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July 1994


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Film and TV Studies Discussion List <[log in to unmask]>
Mark Netter <[log in to unmask]>
Mon, 18 Jul 1994 16:01:01 EDT
Film and TV Studies Discussion List <[log in to unmask]>
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I may be asking for trouble, but after collecting all the notes on Forrest
Gump and seeing the movie, I think it's time someone stepped up for the
defense.  Having moved to Los Angeles a little less than 2 years ago, I
wonder if I would be positive on the film were I still back in New York, but
as mainstream cinema (not foreign film, not American independents) I think
there are good things to say about the subtexts in Gump.
First off, this picture is clearly a satiric fable, not an Oliver Stone or
John Sayles picture, so whether Abbie Hoffman was at a certain rally or not
seems beside the point.  And although the Black Panthers are portrayed as
broadly as all other political groups in the movie, the film does not comdemn
them, and clearly shows why such a response as theirs arose.  (This is a
movie that foregrounds our nation's historic racism from the first minutes.)
 The bad guy in the Panther scene is a white male radical, who actually
represents what a lot of women came to feel about the political and free love
movements of the late 60's -- that it was another guy trip.
In the rally, although Hoffman's character takes some ribbing (no more,
certainly, than LBJ), he is not ridiculed.  There is no conservative
sentiment attached to his wearing of the flag, and he responds positively to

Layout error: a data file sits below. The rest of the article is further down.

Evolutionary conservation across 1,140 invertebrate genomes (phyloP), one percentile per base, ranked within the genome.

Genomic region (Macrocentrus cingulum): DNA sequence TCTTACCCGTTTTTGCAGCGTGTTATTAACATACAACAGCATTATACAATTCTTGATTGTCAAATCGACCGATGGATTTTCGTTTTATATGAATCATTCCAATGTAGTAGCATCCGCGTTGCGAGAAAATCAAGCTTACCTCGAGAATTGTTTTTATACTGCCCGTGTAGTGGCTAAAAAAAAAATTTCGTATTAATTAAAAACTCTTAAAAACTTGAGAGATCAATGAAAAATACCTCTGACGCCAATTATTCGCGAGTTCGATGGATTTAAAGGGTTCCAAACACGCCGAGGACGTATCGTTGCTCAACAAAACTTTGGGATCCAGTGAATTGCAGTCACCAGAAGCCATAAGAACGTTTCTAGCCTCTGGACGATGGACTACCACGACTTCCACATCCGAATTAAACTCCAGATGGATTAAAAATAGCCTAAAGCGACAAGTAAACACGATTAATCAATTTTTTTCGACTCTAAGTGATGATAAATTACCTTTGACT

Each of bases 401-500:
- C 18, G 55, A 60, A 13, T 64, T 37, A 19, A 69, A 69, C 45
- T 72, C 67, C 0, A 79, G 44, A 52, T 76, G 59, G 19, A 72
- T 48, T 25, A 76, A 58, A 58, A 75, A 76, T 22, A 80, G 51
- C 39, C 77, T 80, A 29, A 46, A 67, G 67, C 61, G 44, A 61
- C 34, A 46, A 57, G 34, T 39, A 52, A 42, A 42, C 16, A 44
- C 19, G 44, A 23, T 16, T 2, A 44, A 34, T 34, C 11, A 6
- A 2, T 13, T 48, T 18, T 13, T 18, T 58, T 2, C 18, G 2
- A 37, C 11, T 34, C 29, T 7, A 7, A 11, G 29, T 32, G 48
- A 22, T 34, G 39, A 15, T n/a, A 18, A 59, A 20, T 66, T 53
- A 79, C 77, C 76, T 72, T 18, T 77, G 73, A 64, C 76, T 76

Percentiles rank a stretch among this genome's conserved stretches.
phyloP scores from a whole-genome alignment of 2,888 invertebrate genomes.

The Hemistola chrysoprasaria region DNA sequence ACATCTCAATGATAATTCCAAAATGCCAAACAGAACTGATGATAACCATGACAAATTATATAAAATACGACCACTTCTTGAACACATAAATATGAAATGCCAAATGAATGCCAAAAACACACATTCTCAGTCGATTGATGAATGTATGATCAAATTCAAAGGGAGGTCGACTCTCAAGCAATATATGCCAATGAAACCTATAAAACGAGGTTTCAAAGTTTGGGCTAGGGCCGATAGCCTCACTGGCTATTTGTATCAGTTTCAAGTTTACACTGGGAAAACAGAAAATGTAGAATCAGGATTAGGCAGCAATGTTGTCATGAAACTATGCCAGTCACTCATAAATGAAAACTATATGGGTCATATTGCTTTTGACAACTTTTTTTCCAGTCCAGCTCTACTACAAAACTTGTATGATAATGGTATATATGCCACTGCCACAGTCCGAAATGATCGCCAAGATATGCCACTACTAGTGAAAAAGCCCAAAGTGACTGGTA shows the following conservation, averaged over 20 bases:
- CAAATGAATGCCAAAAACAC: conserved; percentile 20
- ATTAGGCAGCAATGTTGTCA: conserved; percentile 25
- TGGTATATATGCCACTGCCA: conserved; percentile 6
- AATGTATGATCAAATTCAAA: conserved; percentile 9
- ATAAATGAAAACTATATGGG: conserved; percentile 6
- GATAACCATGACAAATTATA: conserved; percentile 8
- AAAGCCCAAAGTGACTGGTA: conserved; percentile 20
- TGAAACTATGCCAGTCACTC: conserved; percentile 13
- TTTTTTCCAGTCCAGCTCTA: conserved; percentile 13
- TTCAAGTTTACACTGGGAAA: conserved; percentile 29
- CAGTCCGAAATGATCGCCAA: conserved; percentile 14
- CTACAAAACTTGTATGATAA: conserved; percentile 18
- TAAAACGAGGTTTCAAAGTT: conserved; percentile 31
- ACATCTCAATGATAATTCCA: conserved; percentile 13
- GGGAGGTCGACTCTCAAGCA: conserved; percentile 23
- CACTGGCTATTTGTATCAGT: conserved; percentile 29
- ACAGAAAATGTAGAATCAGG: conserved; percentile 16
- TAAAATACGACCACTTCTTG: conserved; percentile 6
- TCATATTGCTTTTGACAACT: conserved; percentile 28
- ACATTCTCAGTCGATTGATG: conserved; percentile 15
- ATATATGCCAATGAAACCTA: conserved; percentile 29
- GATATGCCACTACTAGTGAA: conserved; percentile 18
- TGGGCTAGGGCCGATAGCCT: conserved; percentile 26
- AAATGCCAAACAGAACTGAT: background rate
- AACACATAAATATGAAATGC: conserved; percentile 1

Gump's message -- whatever that was.  Come to think of it, it is a uniformed
authority figure who pulls the plug on Gump's freedom of speech.  Although
the filmmaker dodge "serious" politics by not airing Gump's speech, in a very
old Hollywood traditon Gump is mean to be an apolitical figure, and this
allows for other peoples' politics to be sampled.
In a supposedly independent film, such "a-politicism" would be a sin, but if
anyone who wrote about Gump has a warm spot for John Ford pictures, they
should remember that this is the tradition in which Zemieckis is working.
The horror of Vietnam is there (compare to Hollywood's first Vietnam film,
"The Green Berets") without any glamorization of violence
(like...say..."Platoon") and no viewer can fault Lieutenant Dan for his
downward spiral.  In fact, it's a pretty funny and pointed statement when you
see generation after generation of Dan's family being slaughtered.  Maybe
it's not left/right political, but it falls on the right side of Hollywood
populist politics.
Re Jenny's character: everything she does stems from the evil of her original
household's patriarchy.  (Compare to the Gump matriarchy.)  She is not blamed
for her counterculture choices -- there's actually some fondness for it --
and the filmmakers don't villify her for her disease.  Although homosexuality
is not addressed by the film, the Gump aesthetic of tolerance would logically
extend into that area as well.
A last note about how the movie tweaks power structures: the racially mixed
audience I saw it with went nuts when Bubba's mom was finally being served by
a white woman.  I know this movie isn't "Letter to Jane", but it sure isn't
"True Lies" either...speaking of dominent white male fantasy.
-- Mark Netter, Los Angeles